Category: getting started

Interview with Drew Bollinger from developmentSEED on Machine Learning.

Share

Artificial Intelligence (AI) and Machine Learning(ML) are one of those buzzwords that became really popular in recent years. How much hype vs. substance is behind them? Are they practical? How can you use them to solve your specific GIS problems?

Those were just a few questions that had in mind and wanted to answer.

Fortunately, I found devlopmentSEED which specialise in using Machine Learning to solve important problems and ask them to help me out.

I had privilege to talk to Drew who works there and he was eager to answer all of my questions:)
If you’re interested in AI/ML and especially how you can use it in your GIS work, this interview is a great way to start!

00:00   Short intro: what’s this interview is all about?
00:53   How Developmentseed makes Machine Learning more accessible for everyone?
02:06   What’s Machine Learning anyway and how it relates to Artificial Intelligence and GIS?
03:50   How much data do you need to make Machine Learning practical?
05:29   What we can do with Machine Learning that we can’t actually do without it? Drew tells a story about how ML helped        mappers with mapping Energy infrastructure in developing countries.
09:32  Why IA makes more sense that AI right now?
10:20   What’s Developmentseed’s Skynet? (and why you don’t need to fear the evil AI)
11:47   Should GIS Professional learn Machie Learning?
13:35   What would be the very first step for GIS Professionals to start learning Machine Learning?
16:04   What’s LabelMaker and why should you try it?
18:53   When will Machine Learning be integrated into popular GIS desktop software?
20:18   Any ML use cases not based on OSM?
22:05   What’s the main chellange in “training” your own ML algorithms and how to overcome them?
25:21   Question to you dear GIS Professional: How do you think ML would help you with your GIS workflow?

You can also listen to the interview on youtube: https://youtu.be/Nw5bg2G99bM

Additional resources:
developmentSEED projects:
Machine Learning resources:

Question of the day: How do you think Machine Learning would help you with your GIS workflow?

Leave me a comment below, thank you!

Share

Programming jargon crusher: grouped values.

Share

In the last post I’ve told you
everything you need to know about
values and variables.

And I hope you’ve enjoyed it!

Those two concepts are really a fundamental
parts of programming.

Now, let’s move to learning about grouping values.

So, a lot of times in programming there a lot of single
values relate to each other.

The perfect example is latitude and longitude values.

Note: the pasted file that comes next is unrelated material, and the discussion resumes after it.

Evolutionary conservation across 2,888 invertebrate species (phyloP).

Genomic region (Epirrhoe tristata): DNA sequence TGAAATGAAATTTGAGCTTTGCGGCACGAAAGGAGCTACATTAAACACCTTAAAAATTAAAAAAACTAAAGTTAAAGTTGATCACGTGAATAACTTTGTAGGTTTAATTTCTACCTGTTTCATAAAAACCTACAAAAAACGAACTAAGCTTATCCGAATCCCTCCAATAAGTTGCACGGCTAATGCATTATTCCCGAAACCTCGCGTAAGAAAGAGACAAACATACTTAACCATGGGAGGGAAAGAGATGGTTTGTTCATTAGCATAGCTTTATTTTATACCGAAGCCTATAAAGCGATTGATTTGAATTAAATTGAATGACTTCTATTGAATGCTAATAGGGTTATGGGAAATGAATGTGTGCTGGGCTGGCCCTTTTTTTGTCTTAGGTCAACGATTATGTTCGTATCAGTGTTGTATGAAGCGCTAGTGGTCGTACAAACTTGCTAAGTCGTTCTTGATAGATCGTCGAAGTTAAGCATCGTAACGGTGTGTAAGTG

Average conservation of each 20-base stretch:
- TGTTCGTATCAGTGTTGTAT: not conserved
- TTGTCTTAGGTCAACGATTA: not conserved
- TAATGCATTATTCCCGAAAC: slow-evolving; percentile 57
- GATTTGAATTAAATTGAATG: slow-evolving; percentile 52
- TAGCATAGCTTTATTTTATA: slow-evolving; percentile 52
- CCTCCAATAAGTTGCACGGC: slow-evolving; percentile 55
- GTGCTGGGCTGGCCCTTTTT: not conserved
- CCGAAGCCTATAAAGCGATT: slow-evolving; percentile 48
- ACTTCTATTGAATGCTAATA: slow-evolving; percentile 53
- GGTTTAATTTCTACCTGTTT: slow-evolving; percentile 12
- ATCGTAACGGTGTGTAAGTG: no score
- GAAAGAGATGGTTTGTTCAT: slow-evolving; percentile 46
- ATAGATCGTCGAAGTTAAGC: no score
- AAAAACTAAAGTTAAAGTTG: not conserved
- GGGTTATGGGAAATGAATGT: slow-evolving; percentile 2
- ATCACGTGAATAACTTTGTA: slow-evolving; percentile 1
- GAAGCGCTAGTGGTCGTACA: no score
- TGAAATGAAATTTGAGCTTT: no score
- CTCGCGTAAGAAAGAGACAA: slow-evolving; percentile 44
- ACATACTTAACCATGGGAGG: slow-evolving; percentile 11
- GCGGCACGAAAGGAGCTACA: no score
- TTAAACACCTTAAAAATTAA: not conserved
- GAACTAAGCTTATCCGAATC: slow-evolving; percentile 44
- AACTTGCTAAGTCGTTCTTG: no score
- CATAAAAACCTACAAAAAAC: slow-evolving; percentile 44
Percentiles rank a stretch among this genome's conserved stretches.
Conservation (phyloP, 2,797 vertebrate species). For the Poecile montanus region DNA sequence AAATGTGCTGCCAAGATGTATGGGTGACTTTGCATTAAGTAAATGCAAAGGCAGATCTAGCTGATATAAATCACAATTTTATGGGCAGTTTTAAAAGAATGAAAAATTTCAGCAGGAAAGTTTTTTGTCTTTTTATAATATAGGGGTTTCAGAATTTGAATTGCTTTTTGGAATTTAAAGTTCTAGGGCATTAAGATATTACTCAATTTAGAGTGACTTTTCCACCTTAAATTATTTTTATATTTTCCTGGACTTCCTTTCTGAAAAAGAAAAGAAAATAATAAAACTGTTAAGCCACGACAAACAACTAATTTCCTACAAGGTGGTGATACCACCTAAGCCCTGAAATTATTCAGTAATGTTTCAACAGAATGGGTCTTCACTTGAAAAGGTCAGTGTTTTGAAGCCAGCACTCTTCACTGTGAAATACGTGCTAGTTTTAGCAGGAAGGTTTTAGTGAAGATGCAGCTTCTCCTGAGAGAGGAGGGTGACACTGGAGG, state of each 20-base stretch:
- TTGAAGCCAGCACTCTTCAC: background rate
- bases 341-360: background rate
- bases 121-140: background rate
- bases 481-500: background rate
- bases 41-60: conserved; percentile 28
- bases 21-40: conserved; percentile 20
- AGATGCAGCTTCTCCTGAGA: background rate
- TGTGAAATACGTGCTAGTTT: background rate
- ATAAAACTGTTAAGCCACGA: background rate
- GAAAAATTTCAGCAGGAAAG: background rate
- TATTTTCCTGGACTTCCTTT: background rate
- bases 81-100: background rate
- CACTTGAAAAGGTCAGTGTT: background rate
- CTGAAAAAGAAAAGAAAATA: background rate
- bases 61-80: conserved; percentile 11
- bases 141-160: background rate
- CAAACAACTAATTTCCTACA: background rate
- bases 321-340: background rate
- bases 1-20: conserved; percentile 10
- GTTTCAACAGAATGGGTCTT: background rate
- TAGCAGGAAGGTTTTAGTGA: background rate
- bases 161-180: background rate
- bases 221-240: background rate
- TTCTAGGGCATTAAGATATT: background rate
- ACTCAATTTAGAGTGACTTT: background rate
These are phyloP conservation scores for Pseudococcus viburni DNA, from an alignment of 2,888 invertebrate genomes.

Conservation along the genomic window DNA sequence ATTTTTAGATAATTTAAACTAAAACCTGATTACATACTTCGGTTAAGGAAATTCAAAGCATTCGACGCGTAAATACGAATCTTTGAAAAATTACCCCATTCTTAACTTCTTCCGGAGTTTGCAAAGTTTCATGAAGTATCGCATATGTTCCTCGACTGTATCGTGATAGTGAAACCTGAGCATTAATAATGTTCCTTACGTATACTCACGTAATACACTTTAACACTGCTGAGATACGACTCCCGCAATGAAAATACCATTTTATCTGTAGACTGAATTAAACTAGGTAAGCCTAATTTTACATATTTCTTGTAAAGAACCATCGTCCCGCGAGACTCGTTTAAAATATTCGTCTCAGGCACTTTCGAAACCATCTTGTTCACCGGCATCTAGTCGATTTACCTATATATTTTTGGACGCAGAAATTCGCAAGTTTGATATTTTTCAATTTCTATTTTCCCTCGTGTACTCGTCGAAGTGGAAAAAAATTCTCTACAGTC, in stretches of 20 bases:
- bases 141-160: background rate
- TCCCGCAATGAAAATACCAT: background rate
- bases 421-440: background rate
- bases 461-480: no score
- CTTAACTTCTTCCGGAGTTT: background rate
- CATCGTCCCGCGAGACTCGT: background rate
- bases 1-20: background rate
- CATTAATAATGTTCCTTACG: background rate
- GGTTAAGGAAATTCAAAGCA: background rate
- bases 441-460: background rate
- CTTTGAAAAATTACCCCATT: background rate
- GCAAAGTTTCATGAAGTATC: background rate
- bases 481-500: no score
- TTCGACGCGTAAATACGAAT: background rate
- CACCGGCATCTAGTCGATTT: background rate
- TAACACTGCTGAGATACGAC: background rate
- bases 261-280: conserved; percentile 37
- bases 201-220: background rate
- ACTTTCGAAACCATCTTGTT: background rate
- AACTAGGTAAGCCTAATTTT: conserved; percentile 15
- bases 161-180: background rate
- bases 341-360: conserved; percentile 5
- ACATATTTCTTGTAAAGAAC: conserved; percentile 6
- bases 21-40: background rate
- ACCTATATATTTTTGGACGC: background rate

They often are used together ,so it’s logical that we will
group them together.

The most basic way to do that is to use an array.

Array is just a list of single values grouped together in sequence.

Let’s see some examples:

If you look at code examples from our last class (it’s class no.2):
http://kubakonczyk.com/members/introduction-to-web-development-for-gis-professionals/
And specifically example from map_app7.html line 17 you will see something like that:
mymap.setView([51.505, -0.09], 12);

And here’s the bit we’re most interested in:

[51.505, -0.09]

This is our array of latitude and longitude.

Easy, right?

Another way to group values is to create an object also called a dictionary.

When you look at line 26 of our example you will see something like that:
var osm = new L.TileLayer(osmUrl, {minZoom: 8, maxZoom: 13, attribution: osmAttrib});

You can identify the object by curly brackets:
{minZoom: 8, maxZoom: 13, attribution: osmAttrib}

So, this kind of grouping is a little bit different since we’re grouping
values using keys. Here we don’t care about the order of values. As long
as you define your keys and corresponding values to those keys you’re golden:)

Let’s break it down:
Our keys are: minZoom, maxZoom, attribution
Our values are: 8, 13, osmAttrib

An object is just like an index at the back of a book. You have words or phrases
as keys and page numbers as values.

When you should use an array and when an object?

Well, a lot of times an APIs like Leaflet’s API that we’re using in our example will tell you what to
use when.

In our first example Leaflet’s setView requires you to use an array as first argument. If you use an
object you will get an error.

Same goes for L.TileLayer in our second example, the second argument has to be an object with
specific keys. Otherwise you won’t be able to create a raster layer.

Ok, so let’s recap:

There are two most popular way to group single values in programming.

Using an array or an object.

And array is an ordered  list of single values.

An object is an unordered dictionary of keys and values.

Different parts of an API will require you to use arrays or object in different situations.

That’s it!

If you have any questions about what we’ve covered so far leave me a comment down below:)

In the next part, we will talk about functions, methods and objects (yes, I know we’ve already
covered objects,but next we will talk about more complex objects).

Stay tuned:)

Share

Programming jargon crusher – Variables and Values.

Share

In the previous post I’ve told you how
lack of jargon understanding can hold us
all back from learning new things.

Here I would like to explain and clarity for you
those few fundamental programming
concepts that you will be using all the time when you’re
working on your own programming project.

Ok, so let’s get moving:)

Let’s starts with a value.

What’s a value in programming?

It’s simply some kind of data.

If you think about what’s in the core of every web mapping applications it all boils down to showing